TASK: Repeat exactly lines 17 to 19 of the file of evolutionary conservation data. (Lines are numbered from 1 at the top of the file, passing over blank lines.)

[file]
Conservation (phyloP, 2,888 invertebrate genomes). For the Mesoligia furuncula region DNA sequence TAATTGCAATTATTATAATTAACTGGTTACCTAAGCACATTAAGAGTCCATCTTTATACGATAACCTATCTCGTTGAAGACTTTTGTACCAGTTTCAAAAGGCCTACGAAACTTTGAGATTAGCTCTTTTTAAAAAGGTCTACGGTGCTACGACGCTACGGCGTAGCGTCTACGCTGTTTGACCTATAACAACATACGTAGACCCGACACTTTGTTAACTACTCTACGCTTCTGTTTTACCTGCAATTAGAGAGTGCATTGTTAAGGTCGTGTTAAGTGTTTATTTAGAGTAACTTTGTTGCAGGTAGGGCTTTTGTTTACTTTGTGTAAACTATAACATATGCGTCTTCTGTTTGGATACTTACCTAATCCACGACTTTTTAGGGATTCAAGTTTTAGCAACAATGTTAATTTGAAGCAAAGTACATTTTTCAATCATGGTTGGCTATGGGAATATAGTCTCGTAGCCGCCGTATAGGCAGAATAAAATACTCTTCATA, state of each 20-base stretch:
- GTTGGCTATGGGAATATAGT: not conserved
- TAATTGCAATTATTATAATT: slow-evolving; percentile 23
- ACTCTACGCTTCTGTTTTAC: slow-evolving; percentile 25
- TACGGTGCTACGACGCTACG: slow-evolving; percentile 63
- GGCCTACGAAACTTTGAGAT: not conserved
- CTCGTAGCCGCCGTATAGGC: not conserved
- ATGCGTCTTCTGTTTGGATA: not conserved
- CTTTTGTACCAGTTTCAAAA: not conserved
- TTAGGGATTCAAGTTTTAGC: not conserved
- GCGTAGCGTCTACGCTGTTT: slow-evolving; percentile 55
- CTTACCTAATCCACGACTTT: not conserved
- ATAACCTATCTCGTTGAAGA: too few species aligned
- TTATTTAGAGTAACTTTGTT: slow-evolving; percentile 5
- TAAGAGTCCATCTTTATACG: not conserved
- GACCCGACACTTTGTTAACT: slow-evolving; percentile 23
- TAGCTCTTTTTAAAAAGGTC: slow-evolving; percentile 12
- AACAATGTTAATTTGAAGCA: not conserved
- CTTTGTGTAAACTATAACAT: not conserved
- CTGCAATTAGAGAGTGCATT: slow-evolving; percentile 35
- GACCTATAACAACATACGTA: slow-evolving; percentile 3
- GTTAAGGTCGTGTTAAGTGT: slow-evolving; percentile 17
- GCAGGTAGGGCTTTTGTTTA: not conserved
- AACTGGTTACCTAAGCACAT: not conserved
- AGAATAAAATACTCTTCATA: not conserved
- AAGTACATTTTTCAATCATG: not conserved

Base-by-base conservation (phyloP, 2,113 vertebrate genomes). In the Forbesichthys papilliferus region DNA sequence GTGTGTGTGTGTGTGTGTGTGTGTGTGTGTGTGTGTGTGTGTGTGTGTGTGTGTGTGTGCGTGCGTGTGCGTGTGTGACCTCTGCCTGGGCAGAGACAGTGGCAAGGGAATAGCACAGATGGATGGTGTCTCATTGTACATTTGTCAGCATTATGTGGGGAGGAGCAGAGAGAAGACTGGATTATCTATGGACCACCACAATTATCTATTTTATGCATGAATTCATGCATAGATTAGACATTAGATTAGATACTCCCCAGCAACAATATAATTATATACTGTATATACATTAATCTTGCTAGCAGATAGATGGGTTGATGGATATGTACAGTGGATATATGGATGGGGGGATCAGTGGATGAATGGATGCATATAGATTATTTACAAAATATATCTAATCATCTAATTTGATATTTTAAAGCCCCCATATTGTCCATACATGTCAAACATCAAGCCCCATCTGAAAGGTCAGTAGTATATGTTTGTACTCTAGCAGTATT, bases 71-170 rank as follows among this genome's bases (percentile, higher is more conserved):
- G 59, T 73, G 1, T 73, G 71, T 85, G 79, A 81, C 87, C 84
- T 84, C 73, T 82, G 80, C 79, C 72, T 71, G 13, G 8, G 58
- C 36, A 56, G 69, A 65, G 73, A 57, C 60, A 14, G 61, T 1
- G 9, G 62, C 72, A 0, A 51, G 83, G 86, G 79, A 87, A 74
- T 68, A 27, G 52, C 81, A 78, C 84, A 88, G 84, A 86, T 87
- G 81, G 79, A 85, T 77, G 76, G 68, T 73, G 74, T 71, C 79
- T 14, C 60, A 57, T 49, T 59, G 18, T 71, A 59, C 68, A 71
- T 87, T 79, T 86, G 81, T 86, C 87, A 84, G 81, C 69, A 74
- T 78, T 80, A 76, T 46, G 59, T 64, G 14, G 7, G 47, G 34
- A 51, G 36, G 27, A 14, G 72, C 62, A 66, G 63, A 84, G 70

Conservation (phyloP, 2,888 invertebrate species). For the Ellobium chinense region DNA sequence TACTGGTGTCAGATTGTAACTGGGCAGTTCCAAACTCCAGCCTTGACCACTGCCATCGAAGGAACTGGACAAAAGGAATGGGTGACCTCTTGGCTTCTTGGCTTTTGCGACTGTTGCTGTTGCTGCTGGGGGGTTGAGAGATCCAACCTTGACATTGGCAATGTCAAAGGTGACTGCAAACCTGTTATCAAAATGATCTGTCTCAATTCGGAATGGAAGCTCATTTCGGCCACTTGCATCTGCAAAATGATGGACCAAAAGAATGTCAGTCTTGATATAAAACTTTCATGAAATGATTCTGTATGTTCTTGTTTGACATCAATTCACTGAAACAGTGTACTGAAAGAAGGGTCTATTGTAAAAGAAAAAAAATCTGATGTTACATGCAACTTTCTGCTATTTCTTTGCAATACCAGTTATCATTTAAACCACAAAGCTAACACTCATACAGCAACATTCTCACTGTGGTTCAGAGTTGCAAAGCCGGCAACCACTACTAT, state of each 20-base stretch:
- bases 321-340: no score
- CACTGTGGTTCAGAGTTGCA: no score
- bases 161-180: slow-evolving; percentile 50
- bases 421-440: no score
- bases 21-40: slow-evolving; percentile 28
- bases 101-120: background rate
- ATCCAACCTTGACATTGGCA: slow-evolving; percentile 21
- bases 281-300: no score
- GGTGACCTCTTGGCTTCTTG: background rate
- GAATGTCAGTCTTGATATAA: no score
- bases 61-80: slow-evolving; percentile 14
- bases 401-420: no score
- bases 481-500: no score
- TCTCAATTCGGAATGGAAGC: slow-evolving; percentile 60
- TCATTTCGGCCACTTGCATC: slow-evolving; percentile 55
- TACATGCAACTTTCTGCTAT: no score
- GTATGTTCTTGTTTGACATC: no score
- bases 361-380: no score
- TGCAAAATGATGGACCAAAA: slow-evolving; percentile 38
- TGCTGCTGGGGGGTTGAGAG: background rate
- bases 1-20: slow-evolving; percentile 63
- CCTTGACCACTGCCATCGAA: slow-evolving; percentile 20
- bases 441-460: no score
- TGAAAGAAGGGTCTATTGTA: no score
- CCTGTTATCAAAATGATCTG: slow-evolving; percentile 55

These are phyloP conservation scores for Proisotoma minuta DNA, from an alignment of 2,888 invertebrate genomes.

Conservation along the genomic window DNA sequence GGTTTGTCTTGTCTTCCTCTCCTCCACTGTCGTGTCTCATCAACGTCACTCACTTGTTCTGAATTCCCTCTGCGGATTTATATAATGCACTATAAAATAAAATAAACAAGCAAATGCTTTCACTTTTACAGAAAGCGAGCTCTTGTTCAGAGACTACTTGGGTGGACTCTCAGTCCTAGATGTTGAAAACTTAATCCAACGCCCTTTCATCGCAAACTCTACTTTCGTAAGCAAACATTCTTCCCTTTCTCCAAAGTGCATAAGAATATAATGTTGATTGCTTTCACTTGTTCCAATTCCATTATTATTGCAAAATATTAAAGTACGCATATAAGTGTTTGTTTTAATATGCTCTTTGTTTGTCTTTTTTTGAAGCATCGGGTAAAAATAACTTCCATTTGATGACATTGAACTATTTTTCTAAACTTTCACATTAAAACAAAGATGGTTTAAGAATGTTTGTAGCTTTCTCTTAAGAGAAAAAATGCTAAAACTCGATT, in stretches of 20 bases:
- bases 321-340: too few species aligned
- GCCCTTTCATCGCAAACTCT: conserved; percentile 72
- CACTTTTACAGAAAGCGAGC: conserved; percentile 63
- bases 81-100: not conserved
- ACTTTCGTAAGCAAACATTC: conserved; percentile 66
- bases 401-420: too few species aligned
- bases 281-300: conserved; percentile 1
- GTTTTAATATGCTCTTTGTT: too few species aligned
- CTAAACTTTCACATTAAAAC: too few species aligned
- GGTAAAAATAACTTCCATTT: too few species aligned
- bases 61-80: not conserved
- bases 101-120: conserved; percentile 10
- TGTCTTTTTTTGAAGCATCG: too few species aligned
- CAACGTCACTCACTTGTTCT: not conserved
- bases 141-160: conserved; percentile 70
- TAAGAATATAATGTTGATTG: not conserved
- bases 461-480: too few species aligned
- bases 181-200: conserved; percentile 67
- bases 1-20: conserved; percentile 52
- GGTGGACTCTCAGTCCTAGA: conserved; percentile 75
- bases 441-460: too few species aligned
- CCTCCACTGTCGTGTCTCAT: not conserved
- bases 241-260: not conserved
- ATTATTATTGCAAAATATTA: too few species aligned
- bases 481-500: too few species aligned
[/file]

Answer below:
- TAGCTCTTTTTAAAAAGGTC: slow-evolving; percentile 12
- AACAATGTTAATTTGAAGCA: not conserved
- CTTTGTGTAAACTATAACAT: not conserved